Has the Gov’t Under-Charged an al-Qaeda Recruit?: The Ohio case of Abdirahman Sheik Mohamud

An important criminal charge is conspicuously absent in the Indictment of Abdirahman Sheik Mohamud, who is reportedly “the first American accused of returning from Syria with directions to attack inside the United States.” Earlier this month, a federal grand jury in the Southern District of Ohio accepted all three charges submitted by the government:

  • one count of attempting to provide and providing material support to terrorists (18 U.S.C. § 2339A);
  • one count of attempting to provide and providing material support to a designated foreign terrorist organization (Jabhat al-Nusrah) 18 U.S.C. § 2339B); and
  • one count of making false statements to the FBI (18 U.S.C. § 1001(a)(2))

What’s missing?

The answer: Using or Carrying Firearms During Crimes of Violence under 18 U.S.C. § 924(c)(1).

That offense comes with a five-year minimum imprisonment for “any person who, during and in relation to any crime of violence” carries a firearm, and a thirty-year minimum if the firearm is a “machinegun.”

Remarkably, the Indictment states that a key piece of evidence is a video in which Mohamud “carried an AK-47 and commented that he had his AK with him.”

How unusual then is the omission? Very.

One would have thought the offense would be foremost in the minds of the US attorneys. Just think back to the post-9/11 landmark indictment of the so-called “American Taliban,” John Walker Lindh. He was charged under 924(c)(1), in part, for carrying an AKM rifle, which helped seal his fate. Or consider the highly salient case of Ahmed Abdulkadir Warsame, the member of al-Shabaab in Somalia and liaison with al-Qaeda’s branch in Yemen (AQAP). The government charged Warsame under 18 U.S.C.§ 924(c)(1) for carrying an AK-47. Those are not isolated cases. Consider also the Indictment of Minh Quang Pham charged under 18 U.S.C.§ 924(c)(1) for carrying a Kalashnikov rifle in furtherance of his association with AQAP.

The similarities of those cases to Mohamud’s are even greater. In the Lindh, Warsame, and Pham cases, the charge of possession of a machine gun relied on the statutory predicate of material support to a foreign terrorist organization. That’s of course the very same statutory offense with which the government has charged Mohamud.

How important is the omission? Potentially very.

The fact that the offense carries a minimum 30-year sentence can work magic for the government. A Justice Department Manual highly recommends charging such offenses “aggressively” as they are “generally simple and quick to prove”:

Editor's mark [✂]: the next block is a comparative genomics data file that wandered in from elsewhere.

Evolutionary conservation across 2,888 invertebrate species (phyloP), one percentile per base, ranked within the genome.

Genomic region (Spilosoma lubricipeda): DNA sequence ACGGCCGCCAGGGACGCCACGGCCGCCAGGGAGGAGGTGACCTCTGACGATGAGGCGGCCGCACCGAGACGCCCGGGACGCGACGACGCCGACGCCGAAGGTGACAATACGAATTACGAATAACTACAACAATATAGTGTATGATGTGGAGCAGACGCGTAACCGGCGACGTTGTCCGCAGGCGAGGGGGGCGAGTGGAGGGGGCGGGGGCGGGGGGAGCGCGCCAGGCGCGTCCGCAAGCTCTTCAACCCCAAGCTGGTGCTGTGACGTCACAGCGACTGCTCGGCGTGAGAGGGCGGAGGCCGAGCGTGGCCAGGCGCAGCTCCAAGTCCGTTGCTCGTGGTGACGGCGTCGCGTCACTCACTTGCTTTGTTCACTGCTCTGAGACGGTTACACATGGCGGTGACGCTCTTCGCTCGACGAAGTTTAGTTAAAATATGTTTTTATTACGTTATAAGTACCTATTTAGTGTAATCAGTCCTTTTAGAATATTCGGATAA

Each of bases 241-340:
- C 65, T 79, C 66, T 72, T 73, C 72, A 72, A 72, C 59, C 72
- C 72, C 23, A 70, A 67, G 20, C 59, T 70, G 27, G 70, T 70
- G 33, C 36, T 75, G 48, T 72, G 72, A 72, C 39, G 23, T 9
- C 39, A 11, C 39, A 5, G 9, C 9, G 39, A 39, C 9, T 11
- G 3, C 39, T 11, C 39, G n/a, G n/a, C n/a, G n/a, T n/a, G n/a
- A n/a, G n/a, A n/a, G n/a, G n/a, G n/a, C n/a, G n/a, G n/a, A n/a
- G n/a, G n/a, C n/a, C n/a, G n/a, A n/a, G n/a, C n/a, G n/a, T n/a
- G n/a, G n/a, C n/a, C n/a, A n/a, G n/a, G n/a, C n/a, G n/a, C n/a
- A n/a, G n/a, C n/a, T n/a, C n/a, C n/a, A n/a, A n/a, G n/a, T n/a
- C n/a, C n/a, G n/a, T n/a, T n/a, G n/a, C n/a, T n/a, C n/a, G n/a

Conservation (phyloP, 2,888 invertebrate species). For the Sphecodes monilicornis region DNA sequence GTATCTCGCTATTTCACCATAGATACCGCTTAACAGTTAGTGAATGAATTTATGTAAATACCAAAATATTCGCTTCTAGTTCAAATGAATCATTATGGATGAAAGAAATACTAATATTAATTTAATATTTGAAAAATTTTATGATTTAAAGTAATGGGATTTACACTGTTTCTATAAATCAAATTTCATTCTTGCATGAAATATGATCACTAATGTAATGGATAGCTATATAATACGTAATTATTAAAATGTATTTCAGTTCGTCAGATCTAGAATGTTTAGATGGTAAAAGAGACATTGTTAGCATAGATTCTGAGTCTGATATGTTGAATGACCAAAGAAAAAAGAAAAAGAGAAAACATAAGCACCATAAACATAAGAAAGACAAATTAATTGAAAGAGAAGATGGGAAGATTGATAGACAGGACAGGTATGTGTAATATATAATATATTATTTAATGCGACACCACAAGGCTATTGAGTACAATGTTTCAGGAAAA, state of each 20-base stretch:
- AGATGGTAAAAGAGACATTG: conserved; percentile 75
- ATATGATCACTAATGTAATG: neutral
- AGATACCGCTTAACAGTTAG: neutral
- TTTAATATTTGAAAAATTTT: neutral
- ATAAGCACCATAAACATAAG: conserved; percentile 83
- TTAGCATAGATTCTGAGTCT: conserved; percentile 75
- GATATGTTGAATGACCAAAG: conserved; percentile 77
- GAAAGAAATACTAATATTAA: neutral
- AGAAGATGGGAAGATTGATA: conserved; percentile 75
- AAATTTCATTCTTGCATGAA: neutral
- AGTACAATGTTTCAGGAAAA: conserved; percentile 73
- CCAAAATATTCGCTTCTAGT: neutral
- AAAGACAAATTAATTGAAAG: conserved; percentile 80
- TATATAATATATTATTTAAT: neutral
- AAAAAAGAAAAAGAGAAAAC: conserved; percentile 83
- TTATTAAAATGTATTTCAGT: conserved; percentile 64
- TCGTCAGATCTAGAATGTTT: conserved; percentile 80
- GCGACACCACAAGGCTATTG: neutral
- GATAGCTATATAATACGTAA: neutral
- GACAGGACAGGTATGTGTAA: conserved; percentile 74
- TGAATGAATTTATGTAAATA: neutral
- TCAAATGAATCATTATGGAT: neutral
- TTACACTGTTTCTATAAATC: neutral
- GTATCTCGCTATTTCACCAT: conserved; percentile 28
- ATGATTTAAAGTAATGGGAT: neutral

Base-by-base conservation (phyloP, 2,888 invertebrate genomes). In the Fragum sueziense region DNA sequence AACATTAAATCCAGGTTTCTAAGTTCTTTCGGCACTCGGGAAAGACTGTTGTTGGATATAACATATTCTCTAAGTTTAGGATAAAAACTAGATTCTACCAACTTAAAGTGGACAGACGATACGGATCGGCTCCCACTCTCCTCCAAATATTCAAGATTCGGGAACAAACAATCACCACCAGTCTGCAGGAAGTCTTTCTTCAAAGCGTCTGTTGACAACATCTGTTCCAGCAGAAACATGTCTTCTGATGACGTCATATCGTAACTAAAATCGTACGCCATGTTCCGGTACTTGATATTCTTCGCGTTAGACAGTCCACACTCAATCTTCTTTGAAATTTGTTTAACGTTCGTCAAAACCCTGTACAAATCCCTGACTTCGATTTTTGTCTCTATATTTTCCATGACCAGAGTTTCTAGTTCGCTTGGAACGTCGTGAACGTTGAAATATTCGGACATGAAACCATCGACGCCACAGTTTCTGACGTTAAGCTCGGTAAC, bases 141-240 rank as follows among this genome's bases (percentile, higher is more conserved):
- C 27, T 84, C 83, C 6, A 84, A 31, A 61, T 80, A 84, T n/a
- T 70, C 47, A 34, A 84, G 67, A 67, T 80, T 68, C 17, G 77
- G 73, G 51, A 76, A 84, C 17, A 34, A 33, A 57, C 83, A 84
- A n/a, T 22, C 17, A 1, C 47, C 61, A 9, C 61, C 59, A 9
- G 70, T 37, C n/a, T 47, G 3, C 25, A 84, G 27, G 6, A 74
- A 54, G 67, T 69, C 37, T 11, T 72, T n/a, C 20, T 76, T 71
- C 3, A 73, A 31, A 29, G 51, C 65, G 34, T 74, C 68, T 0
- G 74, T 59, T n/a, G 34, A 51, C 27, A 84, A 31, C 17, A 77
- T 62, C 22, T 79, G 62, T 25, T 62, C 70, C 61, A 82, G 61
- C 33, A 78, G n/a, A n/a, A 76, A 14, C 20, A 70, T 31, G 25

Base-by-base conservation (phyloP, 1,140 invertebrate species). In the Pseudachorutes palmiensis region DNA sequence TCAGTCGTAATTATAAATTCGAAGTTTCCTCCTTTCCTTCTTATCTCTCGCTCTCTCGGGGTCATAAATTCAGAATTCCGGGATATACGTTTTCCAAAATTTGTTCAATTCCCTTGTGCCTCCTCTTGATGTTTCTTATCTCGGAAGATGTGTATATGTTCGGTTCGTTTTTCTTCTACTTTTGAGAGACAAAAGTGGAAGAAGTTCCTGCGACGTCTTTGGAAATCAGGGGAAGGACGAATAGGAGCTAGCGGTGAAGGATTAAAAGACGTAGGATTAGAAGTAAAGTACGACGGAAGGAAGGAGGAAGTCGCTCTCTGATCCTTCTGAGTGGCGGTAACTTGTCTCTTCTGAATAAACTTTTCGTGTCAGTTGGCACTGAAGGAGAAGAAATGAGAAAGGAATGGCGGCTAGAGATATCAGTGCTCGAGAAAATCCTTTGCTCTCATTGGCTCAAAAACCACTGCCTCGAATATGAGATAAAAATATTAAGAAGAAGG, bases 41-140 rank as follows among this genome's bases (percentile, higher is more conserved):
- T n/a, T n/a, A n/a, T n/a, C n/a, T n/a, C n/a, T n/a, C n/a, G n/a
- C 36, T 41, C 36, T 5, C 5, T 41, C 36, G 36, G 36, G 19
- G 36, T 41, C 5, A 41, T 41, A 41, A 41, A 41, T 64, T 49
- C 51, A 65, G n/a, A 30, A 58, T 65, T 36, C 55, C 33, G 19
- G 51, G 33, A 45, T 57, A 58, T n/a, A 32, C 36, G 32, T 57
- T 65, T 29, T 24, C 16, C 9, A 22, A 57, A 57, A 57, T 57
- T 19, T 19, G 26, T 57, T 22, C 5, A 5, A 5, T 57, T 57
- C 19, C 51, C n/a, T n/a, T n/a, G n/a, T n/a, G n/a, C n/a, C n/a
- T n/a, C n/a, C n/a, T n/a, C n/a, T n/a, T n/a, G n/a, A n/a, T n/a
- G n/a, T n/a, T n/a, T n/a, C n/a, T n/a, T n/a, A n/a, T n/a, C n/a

Firearms violations should be aggressively used in prosecuting violent crime. They are generally simple and quick to prove. The mandatory and enhanced punishments for many firearms violations can be used as leverage to gain plea bargaining and cooperation from offenders.

That last sentence is important too, because one would expect the charge to be in the initial Indictment so that the government could then explain to Mohamud that his failure to cooperate could lead to a mandatory minimum of 30 years in prison without the judge being able to alter that result or could incur a sentence of life in prison. Thirty years in prison is more time than Mohamud has lived on this earth. He is currently 23 years old.

In the case of Warsame, it is safe to presume that the firearms charge helped lead to his successful cooperation agreement—a result that was lauded by the government and human rights NGOs alike. The Justice Department stated that Warsame’s cooperation “significantly furthered our ability to find, fight and apprehend those who wish to do us harm.” And in response to the news of Warsame’s guilty plea, Human Rights First stated: “This is a good example of how the U.S. military and law enforcement can work together to both gain intelligence and bring to justice someone accused of participating in terrorist plots against the United States.”

Securing a guilty plea from Mohamud could also save the government and court system time and other resources. The New York Times’s Scott Shane reports that Mohamud’s lawyers “said he had been in negotiations with prosecutors for several weeks about a possible plea deal, but that no agreement was reached and the federal indictment resulted.”

So, why was Mohamud charged neither with carrying a firearm nor carrying a machine gun? Does the Sixth Circuit case law have some surprise that makes the § 924 charge impossible? If not, we should be curious to know the reason for the government’s missing charge. 

About the Author(s)

Ryan Goodman

Co-Editor-in-Chief of Just Security, Anne and Joel Ehrenkranz Professor of Law at New York University School of Law, former Special Counsel to the General Counsel of the Department of Defense (2015-2016). You can follow him on Twitter @rgoodlaw.